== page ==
GEORGIAN BAY–The Canadian Coast Guard in partnership with the United States Coast Guard and the Ontario Provincial Police is advising residents and visitors that spring icebreaking operations will start on or around Sunday, April 13 in Georgian Bay on Lake Huron.
An icebreaker will make its way into Georgian Bay for Sunday, April 13 and will proceed with icebreaking operations in Owen Sound, Midland and Whitefish River areas.
- Anglers Encouraged to Stay Safe on the Ice
- Coast Guard hopes for heat, rain to soften Georgian Bay ice before icebreaking ship arrives
- Despite ice cover, March 31 ice hut deadline still stands
The order in which operations are conducted may vary. Operations may also be extended to other areas in Georgian Bay as required.
It is expected that icebreaking activity will be ongoing throughout the week of April 13 to 20 in Georgian Bay.
Dates and routes are subject to change with little or no notice due to operational requirements or sudden and significant changes to weather and ice conditions.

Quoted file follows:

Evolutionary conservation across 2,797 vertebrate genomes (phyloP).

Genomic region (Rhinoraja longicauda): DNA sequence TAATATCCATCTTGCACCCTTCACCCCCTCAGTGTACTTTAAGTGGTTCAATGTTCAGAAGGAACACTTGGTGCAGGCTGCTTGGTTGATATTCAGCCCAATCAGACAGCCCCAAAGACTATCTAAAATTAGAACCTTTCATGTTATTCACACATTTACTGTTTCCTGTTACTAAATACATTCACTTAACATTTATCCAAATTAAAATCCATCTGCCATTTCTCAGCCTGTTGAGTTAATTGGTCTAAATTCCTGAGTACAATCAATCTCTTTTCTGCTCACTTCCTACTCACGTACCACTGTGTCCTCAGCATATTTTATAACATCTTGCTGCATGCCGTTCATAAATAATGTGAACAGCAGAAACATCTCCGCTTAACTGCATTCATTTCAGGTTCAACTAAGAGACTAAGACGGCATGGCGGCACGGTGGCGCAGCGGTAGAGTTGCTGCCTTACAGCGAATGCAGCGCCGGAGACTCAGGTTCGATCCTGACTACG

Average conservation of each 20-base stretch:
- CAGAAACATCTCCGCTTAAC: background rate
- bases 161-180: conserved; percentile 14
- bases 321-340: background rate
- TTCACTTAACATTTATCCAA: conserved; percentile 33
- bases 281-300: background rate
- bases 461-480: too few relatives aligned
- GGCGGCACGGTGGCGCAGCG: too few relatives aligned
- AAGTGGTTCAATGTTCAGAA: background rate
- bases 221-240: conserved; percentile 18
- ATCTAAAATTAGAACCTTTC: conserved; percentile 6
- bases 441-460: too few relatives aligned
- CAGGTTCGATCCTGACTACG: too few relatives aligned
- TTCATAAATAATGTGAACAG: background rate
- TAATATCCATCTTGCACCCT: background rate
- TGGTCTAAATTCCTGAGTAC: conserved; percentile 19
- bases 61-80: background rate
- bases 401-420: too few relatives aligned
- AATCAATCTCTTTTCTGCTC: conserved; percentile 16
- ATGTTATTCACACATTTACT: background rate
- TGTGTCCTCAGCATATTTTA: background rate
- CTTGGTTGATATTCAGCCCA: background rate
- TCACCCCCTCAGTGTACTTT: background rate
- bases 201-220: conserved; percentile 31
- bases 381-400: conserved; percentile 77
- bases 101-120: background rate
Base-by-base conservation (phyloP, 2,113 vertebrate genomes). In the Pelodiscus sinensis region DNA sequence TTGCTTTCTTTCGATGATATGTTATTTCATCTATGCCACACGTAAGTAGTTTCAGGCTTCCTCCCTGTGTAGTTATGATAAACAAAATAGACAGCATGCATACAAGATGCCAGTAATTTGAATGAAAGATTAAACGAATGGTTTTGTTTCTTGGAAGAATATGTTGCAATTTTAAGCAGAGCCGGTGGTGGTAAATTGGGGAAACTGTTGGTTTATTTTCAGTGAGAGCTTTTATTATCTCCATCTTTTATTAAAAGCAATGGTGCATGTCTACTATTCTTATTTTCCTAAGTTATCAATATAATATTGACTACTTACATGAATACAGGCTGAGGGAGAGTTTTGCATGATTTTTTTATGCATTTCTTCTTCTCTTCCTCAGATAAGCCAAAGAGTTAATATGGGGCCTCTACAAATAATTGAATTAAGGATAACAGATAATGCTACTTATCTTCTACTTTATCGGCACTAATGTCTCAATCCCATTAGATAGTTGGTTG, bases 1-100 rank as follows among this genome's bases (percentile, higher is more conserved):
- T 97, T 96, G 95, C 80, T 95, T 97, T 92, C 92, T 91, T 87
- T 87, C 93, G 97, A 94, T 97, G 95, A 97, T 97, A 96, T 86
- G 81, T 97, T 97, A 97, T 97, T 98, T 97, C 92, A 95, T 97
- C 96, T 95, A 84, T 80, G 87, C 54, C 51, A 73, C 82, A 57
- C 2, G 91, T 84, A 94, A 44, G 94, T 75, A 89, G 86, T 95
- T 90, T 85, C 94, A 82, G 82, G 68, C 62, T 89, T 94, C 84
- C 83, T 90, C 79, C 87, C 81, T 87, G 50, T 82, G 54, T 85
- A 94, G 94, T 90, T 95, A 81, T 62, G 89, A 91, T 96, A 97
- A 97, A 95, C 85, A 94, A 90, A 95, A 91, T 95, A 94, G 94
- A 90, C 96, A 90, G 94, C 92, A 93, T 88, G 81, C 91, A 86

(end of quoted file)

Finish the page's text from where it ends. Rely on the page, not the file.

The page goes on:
[pullquote]The 2013-2014 winter has produced unusually heavy and persistent ice conditions throughout the Great Lakes and the St. Lawrence Seaway. Canadian Coast Guard crews and icebreakers have been working hard to provide icebreaking services during such a challenging time.[/pullquote]
The 2013-2014 winter has produced unusually heavy and persistent ice conditions throughout the Great Lakes and the St. Lawrence Seaway. Canadian Coast Guard crews and icebreakers have been working hard to provide icebreaking services during such a challenging time.
The Canadian Coast Guard strongly recommends that fishermen and snowmobilers and other recreational users leave the ice immediately if they see an icebreaker in the vicinity. The ice may move or break apart even at a significant distance, creating a hazard for anyone in the area of an icebreaker. All personal property, temporary structures and recreational equipment, should also be moved to shore well before these dates.
Quick facts: Icebreaking operations and shipping traffic create fragmented ice or open water that may be: difficult to see from afar; may be obscured by newly fallen snow; may not refreeze immediately and may be further weakened due to changes in weather; Icebreaking creates locally unstable ice conditions or open water that may persist long after ships have left the area; all ice near icebreaking operations and shipping activity should be considered unsafe; and Canadian Coast Guard and United States Coast Guard assets in the Great Lakes are working hard together to maintain or open routes for maritime commerce, despite extreme and persistent ice conditions on the Great Lakes and the St. Lawrence Seaway.